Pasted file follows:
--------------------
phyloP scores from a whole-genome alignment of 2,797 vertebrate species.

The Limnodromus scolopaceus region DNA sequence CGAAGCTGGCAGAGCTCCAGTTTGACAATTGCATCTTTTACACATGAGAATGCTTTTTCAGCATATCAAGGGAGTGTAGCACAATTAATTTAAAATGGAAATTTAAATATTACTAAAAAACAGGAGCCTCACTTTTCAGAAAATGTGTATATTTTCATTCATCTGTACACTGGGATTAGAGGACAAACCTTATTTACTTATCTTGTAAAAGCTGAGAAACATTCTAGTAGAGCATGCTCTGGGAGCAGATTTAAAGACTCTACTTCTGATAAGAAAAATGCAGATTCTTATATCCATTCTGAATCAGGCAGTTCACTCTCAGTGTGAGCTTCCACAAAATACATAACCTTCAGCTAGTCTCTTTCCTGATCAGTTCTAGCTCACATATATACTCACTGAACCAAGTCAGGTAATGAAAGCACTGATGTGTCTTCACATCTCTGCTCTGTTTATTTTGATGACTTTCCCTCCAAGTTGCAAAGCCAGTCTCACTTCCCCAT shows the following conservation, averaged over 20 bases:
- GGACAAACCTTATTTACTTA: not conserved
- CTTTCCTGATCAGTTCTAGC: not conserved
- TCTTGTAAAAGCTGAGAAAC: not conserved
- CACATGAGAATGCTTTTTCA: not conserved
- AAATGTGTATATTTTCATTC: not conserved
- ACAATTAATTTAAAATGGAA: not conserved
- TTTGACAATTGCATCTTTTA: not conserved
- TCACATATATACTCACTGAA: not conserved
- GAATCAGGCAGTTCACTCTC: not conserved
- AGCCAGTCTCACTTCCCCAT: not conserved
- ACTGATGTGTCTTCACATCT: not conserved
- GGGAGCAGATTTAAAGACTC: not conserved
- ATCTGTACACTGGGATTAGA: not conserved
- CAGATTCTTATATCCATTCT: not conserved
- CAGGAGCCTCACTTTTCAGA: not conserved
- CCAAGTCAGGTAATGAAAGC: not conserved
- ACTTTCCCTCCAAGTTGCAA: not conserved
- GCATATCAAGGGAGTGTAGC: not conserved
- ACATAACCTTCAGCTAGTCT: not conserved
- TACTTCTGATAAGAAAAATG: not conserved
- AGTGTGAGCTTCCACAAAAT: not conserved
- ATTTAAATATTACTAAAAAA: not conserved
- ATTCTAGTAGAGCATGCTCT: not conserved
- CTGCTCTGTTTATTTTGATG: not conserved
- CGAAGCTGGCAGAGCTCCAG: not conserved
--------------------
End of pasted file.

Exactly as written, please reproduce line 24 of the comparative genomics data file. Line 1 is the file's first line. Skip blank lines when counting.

- ATTTAAATATTACTAAAAAA: not conserved